Story last updated at 1/30/2013 - 2:11 pm
Hawaiian Jake Shimabukuro knows how to evoke emotion out of an instrument that's been used fairly simplistically for the past century.
The music - it's relaxing, it's energetic, it's crisp and quite frankly, sublime. One could call it beauty via four strings.
Many envision grass skirts, flowered leis and dark haired men and women singing peppy Hawaiian songs when they think of the ukulele. Some of that vision lingers in Shimabukuro's work. The rest, he's transformed well past tradition and into rarely traveled waters.
Part of his approach comes from his belief that he's a terrible singer. Most who play the ukulele also sing. To make the songs recognizable without a vocal aspect, Shimabukuro added the melody into the strummed song.
Shimabukuro treads into all genres - classical, jazz, blues, rock and roll, pop, flamenco - and writes some of his own pieces.
This all started when he was four years old, when his mother started to teach him.
"It's a very normal thing for all the kids to play," he said.
Once his mother showed him some of the basic cords, he couldn't put the instrument down.
"It's been my passion ever since," he said.
From then on he mostly played by ear, but Hawaii also has places where one can take ukulele courses. He took some of those courses, but because of his singing ability - or apparent lack thereof - he had to also learn how to incorporate the vocal line.
"That's the style I play now," he said. "Everything I do now is completely instrumental because I wouldn't dare open my mouth."
Shimabukuro has stuck with the instrument because he feels the power of the ukulele has yet to be fully unleashed.
"I just felt that it was a lot to be discovered in the instrument," he said. "It's a very young instrument. It's only really been around for a little over a hundred years."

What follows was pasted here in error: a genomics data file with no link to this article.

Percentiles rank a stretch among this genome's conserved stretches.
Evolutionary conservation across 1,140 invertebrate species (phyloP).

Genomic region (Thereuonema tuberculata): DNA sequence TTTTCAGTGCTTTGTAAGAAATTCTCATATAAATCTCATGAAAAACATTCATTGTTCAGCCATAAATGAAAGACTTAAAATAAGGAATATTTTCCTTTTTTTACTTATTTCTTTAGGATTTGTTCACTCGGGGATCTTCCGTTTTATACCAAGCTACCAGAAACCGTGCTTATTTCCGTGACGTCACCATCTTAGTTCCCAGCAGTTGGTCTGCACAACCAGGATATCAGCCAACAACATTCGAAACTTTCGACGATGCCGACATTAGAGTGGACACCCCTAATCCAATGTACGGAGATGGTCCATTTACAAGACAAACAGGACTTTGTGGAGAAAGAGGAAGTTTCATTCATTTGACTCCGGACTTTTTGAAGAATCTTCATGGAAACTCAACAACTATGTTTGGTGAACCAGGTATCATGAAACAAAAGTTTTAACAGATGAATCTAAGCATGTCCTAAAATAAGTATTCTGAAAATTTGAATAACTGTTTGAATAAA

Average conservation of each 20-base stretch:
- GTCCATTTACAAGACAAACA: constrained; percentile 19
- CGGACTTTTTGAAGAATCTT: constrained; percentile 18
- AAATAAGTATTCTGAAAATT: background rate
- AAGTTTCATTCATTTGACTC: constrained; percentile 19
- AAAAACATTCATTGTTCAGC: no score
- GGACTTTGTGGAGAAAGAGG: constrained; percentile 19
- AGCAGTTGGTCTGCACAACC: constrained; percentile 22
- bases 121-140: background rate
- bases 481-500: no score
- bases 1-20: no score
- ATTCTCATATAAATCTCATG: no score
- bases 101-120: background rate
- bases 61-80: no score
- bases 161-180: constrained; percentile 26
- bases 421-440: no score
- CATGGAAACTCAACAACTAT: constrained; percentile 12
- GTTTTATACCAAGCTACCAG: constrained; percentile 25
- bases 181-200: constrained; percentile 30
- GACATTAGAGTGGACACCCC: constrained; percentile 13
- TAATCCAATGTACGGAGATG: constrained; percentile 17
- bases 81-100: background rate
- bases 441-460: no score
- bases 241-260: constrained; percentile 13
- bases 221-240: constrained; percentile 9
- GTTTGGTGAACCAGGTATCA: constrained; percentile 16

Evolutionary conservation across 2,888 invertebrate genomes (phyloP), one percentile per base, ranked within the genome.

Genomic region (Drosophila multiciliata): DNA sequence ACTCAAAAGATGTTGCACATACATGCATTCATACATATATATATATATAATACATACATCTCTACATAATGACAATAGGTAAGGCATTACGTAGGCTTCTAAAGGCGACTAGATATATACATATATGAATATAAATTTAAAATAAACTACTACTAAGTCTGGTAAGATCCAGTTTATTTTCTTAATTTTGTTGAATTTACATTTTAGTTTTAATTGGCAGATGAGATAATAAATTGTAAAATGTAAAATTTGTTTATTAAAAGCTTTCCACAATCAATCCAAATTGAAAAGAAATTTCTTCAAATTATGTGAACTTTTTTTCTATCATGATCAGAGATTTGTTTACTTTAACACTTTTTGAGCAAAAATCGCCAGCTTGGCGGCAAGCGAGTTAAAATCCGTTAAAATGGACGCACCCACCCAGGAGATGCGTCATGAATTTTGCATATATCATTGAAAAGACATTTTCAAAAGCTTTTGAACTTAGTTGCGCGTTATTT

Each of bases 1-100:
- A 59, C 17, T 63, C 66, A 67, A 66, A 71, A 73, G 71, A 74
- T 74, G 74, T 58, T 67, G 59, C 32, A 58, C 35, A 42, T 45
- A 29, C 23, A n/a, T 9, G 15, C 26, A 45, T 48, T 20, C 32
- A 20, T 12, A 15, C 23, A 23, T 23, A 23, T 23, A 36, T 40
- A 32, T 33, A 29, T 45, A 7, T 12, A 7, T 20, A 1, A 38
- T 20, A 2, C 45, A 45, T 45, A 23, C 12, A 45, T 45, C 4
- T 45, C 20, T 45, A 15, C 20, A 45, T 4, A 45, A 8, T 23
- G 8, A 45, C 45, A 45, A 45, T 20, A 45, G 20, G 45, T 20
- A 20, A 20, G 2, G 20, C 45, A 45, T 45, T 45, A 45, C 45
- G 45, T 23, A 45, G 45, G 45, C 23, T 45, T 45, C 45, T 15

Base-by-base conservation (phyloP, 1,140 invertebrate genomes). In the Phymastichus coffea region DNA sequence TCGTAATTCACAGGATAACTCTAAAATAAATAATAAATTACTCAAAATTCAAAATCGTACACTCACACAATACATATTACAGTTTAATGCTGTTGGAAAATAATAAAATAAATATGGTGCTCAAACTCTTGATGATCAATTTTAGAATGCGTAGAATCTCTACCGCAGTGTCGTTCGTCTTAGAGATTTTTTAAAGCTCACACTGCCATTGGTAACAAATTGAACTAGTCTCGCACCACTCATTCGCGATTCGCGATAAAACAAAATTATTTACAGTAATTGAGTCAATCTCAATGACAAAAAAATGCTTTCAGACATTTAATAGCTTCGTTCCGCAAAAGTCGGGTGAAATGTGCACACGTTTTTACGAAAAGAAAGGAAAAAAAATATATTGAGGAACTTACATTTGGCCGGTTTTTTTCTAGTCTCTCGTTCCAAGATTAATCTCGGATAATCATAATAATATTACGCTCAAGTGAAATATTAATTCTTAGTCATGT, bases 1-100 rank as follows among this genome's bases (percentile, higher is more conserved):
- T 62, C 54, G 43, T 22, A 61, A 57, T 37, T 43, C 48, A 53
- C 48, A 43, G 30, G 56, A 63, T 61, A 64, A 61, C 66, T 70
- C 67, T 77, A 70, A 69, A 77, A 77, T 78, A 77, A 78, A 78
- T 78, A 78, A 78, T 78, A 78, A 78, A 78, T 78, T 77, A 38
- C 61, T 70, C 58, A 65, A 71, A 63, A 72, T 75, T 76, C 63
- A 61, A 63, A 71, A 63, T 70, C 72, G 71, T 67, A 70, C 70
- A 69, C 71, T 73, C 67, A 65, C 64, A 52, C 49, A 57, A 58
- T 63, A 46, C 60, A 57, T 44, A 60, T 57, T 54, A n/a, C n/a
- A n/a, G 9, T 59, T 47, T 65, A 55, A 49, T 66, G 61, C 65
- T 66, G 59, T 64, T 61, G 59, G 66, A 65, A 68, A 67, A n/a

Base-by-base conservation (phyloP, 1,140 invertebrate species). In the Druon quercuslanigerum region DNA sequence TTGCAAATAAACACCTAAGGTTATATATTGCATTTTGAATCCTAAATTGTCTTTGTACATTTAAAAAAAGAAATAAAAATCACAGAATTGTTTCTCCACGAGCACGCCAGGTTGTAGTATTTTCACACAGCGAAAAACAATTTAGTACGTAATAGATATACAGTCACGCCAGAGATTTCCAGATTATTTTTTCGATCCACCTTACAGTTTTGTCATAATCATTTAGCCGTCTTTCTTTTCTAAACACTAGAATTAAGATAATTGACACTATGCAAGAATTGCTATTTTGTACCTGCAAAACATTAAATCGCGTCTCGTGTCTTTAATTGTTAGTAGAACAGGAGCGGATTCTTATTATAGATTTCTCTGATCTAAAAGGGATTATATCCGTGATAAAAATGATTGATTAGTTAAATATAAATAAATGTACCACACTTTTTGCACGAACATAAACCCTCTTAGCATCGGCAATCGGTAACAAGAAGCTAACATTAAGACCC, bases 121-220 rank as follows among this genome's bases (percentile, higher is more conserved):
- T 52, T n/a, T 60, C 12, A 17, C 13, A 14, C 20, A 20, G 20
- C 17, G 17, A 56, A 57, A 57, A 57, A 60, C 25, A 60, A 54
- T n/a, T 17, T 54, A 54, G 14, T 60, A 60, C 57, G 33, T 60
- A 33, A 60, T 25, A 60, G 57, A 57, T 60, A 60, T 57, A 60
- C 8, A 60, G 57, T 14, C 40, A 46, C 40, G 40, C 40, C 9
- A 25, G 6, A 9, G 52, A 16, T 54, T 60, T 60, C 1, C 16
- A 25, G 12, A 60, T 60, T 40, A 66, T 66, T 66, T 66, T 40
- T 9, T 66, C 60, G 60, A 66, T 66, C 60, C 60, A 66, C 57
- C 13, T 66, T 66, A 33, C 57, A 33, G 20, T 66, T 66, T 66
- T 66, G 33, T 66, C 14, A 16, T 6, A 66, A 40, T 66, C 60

Shimabukuro said the Hawaiian Natives became interested in an instrument the Portugese immigrants brought with them - a cavaquinho - and developed a similar instrument of their own.
"I just like to have fun," Shimabukuro said. "I didn't think I was going to be a great ukulele player or anything like that."
But what pushed him into the limelight was an interview he participated in for a local Hawaiian television station. It consisted of a couple questions and they asked him to perform a song. He chose George Harrison's, "While My Guitar Gently Weeps."
This was about six years ago, when YouTube was fresh out of the digital pipeline.
"It went viral," Shimabukuro said. "That's what started all of this for me."
It got 11 million views.
After it went viral he started getting calls from other artists and bands, and has been able to collaborate with people like Yo-Yo Ma, Bette Midler, Ziggy Marley and many others. Two years ago he was also invited to play for Queen Elizabeth in England.
"I never dreamed that all of these things would be happening," he said. "It's been quite the ride."
Shimabukuro can't believe how popular the ukulele is becoming outside of Hawaii, but is pleased with it. Eddie Vedder (ala Pearl Jam) released a ukulele album, country-pop singer Taylor Swift incorporated the instrument in her music, Train's "Hey Soul Sister" included the ukulele, and Paul McCartney's using it. During the Christmas season Apple featured a commercial of a little girl singing "I'll Be Home for Christmas" while strumming a ukulele.
"It just really blows me away," Shimabukuro said. "...I just want the ukulele to become a mainstream instrument like the guitar or the piano or the saxophone. For me in the future, I hope there are people who pick up the instrument and excel in a specific genre. So in the future we have the Yo-Yo Ma of the ukulele or the Miles Davis of the ukulele or the BB King of the ukulele. That's what I'm hoping for. I don't think we're far from that. I've been seeing a lot of artists picking up the ukulele and doing amazing things with it. I think there's a great future for the instrument."
Shimabukuro will be bringing his mix of sweet, blissful, rockin' ukulele music to Juneau on Feb. 11. He plays at 7:30 p.m. at Juneau-Douglas High School, as hosted by Juneau Jazz and Classics.
Shimabukuro will be playing a mix of songs, including many from his new album, "Grand Ukulele."
He's particularly excited about his new album because Alan Parsons produced it, and Shimabukuro considers him one of his great heroes.
He'll be playing in Anchorage the night before at 7:30 p.m. at the Atwood Concert Hall - Alaska Center for the Performing Arts.
Sarah Day is the editor of Capital City Weekly. She can be reached at firstname.lastname@example.org.